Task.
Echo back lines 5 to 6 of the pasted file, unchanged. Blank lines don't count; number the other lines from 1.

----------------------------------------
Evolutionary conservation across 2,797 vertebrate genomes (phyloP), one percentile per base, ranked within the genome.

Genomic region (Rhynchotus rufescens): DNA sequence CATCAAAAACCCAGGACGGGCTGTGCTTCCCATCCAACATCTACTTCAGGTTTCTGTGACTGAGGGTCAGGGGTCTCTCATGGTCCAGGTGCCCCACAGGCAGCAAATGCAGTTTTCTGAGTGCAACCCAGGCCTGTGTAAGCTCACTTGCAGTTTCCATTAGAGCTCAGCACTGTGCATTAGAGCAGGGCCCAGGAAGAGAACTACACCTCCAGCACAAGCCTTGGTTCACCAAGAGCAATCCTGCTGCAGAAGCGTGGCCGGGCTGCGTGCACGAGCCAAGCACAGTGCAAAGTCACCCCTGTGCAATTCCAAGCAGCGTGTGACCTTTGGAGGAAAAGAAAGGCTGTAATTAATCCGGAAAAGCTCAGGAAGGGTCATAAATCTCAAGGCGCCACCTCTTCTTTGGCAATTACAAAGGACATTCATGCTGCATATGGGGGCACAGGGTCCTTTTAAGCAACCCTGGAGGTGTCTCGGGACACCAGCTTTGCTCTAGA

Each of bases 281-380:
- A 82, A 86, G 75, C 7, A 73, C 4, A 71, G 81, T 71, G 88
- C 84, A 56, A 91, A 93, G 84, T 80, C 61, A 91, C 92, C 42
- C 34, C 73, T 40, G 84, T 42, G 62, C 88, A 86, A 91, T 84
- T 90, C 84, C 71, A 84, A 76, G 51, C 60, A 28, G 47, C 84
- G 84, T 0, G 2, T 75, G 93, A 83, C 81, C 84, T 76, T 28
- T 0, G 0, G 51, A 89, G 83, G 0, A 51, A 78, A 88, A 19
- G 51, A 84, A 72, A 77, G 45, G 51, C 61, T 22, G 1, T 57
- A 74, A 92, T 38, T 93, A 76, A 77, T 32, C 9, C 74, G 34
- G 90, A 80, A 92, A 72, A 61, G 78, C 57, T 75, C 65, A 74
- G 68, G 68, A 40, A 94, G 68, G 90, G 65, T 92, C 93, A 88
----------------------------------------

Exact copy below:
- C 84, A 56, A 91, A 93, G 84, T 80, C 61, A 91, C 92, C 42
- C 34, C 73, T 40, G 84, T 42, G 62, C 88, A 86, A 91, T 84